Funcinpec Looks Forward To New Headquarters

Leading up to their party’s 25th anniversary celebration today, Fun­cinpec officials said they were looking forward to a brighter future, and to leaving behind the “bad feng shui” of their old headquarters.

Royalist officials are expected to celebrate their party’s first quarter century with speeches and traditional dancing today, during a cornerstone laying ceremony at the new headquarters in Dangkao district.

The celebration comes a week be­fore the party’s actual anniversary on March 21, as fortunetellers ad­vised that today was a more auspicious date, Funcinpec Deputy Sec­retary-General Chhim Seak Leng said Monday.

Officials will transport some items today from their current headquarters next to the French Em­bassy to the 11-hectare site on the outskirts of the capital. But the party’s one-ton brass statue of re­tired king Noro­dom Sihanouk will be relocated later, officials said.

“We can transport our King Fa­ther statue by standing it on a truck and driving slowly,” said lawmaker Monh Saphan.

On Sunday, Funcinpec President Prince Norodom Ranariddh blamed re­cent setbacks for his em­battled par­ty on its current headquarters, whose shape he compared unfavorably to that of a pig’s face.

“It is bad feng shui. I feel scared to drive by it,” the prince told party mem­bers in Kandal province, add­ing that the party would on Tues­day “start to move stuff from the pig-face place to a big, good location.”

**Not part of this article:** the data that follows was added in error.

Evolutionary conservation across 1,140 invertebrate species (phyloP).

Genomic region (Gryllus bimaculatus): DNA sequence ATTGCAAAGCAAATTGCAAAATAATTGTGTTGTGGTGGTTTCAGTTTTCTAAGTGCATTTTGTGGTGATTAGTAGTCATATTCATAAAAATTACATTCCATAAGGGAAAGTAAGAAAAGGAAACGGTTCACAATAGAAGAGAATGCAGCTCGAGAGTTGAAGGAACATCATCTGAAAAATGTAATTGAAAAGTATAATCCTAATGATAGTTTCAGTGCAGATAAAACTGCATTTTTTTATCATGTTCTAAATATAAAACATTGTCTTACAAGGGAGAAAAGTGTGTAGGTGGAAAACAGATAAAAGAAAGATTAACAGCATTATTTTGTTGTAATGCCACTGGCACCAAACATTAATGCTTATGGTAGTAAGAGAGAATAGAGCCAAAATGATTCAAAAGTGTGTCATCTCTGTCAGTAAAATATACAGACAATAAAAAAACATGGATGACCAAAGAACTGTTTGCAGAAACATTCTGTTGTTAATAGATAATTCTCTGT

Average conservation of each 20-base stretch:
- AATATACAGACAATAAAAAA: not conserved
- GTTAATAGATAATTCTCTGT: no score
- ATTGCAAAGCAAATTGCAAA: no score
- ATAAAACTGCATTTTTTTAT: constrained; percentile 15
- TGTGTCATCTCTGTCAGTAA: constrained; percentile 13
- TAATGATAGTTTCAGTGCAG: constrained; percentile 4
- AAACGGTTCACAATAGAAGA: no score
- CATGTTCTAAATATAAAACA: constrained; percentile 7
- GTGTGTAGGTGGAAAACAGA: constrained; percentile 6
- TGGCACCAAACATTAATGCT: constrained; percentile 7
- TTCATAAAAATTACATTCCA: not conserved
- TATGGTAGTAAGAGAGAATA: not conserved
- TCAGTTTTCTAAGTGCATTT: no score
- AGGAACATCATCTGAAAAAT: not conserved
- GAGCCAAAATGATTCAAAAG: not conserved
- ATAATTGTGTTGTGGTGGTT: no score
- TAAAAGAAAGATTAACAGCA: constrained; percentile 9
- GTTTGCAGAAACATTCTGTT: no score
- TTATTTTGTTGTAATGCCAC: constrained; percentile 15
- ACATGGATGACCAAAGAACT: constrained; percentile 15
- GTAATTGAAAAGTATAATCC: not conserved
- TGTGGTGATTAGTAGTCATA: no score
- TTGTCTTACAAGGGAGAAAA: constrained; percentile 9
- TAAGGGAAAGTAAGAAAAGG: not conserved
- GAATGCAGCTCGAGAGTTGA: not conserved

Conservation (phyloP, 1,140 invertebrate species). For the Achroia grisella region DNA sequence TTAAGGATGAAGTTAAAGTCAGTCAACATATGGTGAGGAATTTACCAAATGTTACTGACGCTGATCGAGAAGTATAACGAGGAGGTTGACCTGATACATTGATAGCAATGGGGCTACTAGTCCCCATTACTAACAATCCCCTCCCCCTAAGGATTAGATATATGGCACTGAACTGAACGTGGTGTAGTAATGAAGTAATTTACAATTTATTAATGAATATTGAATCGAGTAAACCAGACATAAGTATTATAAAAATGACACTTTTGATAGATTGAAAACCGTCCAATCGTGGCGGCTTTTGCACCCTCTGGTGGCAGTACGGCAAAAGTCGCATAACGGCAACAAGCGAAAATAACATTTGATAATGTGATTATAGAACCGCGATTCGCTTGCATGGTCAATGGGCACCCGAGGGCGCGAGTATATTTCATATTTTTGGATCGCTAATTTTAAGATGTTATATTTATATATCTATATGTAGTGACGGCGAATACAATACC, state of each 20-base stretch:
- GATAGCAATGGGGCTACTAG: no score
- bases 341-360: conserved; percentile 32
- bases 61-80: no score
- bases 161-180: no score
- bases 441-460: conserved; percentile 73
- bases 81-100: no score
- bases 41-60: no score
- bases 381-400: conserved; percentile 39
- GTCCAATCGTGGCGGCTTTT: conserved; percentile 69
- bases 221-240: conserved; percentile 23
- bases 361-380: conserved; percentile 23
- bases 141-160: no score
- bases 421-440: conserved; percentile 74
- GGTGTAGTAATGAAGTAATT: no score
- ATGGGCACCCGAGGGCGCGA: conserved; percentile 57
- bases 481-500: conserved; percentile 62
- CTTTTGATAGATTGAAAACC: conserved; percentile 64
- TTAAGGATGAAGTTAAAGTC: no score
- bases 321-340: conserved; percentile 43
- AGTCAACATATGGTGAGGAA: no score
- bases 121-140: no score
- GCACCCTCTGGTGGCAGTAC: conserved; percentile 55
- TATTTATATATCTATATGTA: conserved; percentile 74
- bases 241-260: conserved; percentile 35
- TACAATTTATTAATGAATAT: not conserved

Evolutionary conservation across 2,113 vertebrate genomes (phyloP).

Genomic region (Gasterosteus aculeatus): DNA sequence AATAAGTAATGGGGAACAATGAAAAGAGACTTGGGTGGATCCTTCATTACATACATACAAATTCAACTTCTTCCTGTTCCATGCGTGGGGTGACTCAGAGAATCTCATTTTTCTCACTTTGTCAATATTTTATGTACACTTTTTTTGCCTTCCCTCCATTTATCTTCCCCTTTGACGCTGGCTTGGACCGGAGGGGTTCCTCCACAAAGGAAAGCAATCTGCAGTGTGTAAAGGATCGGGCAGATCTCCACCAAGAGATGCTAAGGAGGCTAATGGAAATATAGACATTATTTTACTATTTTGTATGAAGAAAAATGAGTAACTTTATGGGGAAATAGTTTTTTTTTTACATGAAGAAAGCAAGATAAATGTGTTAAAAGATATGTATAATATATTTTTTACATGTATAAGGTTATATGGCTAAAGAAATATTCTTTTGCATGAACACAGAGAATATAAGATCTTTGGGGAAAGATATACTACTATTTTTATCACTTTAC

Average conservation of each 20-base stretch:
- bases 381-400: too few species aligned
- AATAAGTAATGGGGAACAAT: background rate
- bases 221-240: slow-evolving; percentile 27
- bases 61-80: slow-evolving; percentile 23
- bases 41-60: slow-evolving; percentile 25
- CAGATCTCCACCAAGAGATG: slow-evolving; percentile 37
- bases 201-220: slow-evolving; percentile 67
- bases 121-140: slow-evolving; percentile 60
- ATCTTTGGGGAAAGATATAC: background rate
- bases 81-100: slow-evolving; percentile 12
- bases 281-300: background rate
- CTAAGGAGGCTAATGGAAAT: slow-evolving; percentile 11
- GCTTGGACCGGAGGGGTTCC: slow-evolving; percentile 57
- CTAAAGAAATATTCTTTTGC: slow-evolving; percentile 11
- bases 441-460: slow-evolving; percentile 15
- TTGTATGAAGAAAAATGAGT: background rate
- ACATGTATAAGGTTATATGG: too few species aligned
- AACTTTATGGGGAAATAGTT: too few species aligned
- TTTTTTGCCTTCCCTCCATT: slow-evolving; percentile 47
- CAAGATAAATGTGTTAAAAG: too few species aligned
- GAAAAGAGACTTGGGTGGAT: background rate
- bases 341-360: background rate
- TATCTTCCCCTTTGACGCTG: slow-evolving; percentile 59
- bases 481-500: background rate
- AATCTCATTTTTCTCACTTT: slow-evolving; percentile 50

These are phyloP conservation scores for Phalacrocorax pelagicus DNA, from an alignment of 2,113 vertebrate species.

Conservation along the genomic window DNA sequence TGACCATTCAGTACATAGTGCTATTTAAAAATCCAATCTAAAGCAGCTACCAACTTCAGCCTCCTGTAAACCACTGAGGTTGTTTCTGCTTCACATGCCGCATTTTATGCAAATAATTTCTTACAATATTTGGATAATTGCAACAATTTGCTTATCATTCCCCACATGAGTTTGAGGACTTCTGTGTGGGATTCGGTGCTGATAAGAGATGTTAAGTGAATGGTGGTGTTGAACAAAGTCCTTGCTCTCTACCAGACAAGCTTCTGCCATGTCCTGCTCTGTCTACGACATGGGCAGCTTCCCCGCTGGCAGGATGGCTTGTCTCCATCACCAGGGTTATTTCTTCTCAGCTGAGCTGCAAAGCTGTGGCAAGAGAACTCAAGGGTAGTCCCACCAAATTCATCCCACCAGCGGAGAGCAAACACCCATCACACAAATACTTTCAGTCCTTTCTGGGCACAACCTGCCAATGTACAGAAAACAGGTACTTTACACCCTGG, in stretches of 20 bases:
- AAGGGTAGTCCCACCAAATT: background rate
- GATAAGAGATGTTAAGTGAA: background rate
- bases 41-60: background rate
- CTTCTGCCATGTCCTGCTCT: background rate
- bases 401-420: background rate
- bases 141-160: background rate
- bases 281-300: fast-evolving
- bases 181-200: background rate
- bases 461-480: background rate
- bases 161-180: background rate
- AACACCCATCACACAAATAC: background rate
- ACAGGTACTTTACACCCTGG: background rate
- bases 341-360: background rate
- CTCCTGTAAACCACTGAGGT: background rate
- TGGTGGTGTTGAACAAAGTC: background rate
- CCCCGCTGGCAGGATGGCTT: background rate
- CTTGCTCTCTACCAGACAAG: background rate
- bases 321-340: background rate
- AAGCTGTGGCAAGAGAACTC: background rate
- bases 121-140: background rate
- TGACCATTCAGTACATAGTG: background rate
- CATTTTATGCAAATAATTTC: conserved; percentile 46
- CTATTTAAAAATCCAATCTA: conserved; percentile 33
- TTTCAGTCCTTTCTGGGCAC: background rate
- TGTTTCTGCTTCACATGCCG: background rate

The move to the new location and the sale of the site next to the French Embassy netted the party $3.6 million, Prince Rana­riddh said in November.

Saroeun Soush, managing director of Asia Real Property Co estate agent, estimated that the current party headquarters, located on about one hectare of land, was worth up to $5 million. He added the Dangkao property was worth about $1 million.

Funcinpec members were up­beat, predicting that the move heralded a change in Funcinpec’s fortunes after weeks of sharp criticism from Hun Sen, over issues ranging from incompetence and nepotism to ex­­tramarital affairs.

“First, we need to go to the re­mote areas with poor people to discuss what is real democracy…we want to serve them,” said royalist law­maker Khieu San.

“I think now, everything is stabilized,” he said.

But some observers said a new head­quarters will not solve Fun­cin­pec’s problems.

“Reform can restore Funcinpec’s hope for a political future, deep re­form. Not just in speech, but in ac­tion,” said Koul Panha, director for the Committee for Free and Fair Elec­­tions.

Lu Laysreng, Funcinpec’s minister of rural development, said he  was skeptical of what supernatural ben­efits the new site might bring.

“The [old headquarters] is not evil, but the party brings back evil per­sons. The prince accepts the lo­sers.”


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